And things are even worse now. Feynman was notoriously hostile to philosophy, but when his work on quantum mechanics brought him up against its inherent philosophical difficulties, he at least had the humility not to claim he knew how to resolve them. Hawking and Vedral, by contrast, confidently peddle as “science” the kind of schlock you’d expect to find in the New Age section at Borders.
I'm not sure it is meaningless to note that it was the generation of Bohr, Einstein, Schrödinger, Heisenberg, etc. that made the great conceptual breakthroughs in physics -- general relativity and quantum mechanics -- and that recent generations that have dotted their i's and crossed their t's. Well, those ideas were stuffed full of implications, and maybe it takes a couple of generations to unpack them. Still, glosses on Einstein and Heisenberg, however brilliant and original, are still glosses.
Sometimes, unwittingly, they are glosses on Aristotle.
The Aether, the Vacuum, and the Cosmological Constant.
Siegel unwittingly undermines his contention that something can come from nothing by going on to say: "it turns out that empty space isn't so empty." What part of "nothing" does he fail to understand?
|The Old Stagerite|
He does not run a blog
My own background was in mathematics, and I understand the value of the Zero in the development of math. But I also understand the difference between zero and nothing. It is analogous to the difference between a bank account with zero balance and not having a bank account at all. (But even if I don't have a bank account there is still the presumption of a banking system and a set of laws by which an account might be opened. So the analogy is imperfect.)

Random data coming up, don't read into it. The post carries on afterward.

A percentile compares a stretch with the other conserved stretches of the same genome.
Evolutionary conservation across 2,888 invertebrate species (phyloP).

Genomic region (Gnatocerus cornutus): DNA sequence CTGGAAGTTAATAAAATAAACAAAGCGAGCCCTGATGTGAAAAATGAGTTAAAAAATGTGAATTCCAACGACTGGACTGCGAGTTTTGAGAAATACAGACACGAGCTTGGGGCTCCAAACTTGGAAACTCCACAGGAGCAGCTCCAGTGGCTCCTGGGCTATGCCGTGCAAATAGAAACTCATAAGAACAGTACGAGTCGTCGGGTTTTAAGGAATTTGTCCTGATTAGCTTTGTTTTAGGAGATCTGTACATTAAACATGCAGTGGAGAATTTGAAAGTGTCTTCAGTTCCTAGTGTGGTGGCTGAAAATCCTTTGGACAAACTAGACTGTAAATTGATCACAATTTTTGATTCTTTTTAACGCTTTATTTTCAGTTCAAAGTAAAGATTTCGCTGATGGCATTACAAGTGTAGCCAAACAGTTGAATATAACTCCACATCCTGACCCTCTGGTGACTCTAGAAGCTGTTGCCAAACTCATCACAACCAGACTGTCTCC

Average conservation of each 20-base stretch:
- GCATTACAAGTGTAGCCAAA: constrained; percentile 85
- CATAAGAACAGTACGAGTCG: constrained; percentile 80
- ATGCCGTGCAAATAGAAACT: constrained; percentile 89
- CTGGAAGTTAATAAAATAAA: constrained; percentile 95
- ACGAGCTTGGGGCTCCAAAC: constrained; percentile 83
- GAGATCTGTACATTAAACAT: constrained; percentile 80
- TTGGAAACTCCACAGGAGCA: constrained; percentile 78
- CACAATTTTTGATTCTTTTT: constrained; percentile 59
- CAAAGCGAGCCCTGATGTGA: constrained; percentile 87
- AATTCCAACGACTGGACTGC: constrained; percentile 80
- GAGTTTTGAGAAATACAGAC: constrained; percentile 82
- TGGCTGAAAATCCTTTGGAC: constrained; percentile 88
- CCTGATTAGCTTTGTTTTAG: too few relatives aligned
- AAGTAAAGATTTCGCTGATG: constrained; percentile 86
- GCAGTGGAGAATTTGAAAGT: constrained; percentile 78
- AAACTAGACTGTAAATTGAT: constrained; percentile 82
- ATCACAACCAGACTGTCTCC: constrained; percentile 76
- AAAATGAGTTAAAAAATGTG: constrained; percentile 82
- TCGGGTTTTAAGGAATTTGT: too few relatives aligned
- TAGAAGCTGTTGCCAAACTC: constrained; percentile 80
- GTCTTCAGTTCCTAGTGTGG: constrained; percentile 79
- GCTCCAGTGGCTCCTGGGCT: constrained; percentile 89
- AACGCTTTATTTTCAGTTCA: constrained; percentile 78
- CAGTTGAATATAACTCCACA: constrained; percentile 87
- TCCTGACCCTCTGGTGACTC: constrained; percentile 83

Ex nihilo, nihil fit. For something to become red it must first be not-red. (Otherwise, it is already red. Duh?) But from not-red does not come red. Something else must move the body from not-red to red; and that something must be actually red, either formally (red paint) or eminently (the energy of sunlight that ripens the apple). Now, with the form of redness, we move from not-red to red by an intension of form. There is a "beginning to be" red, although there is no first moment at which it begins to be. The apple can be a little bit red. Then a little bit more.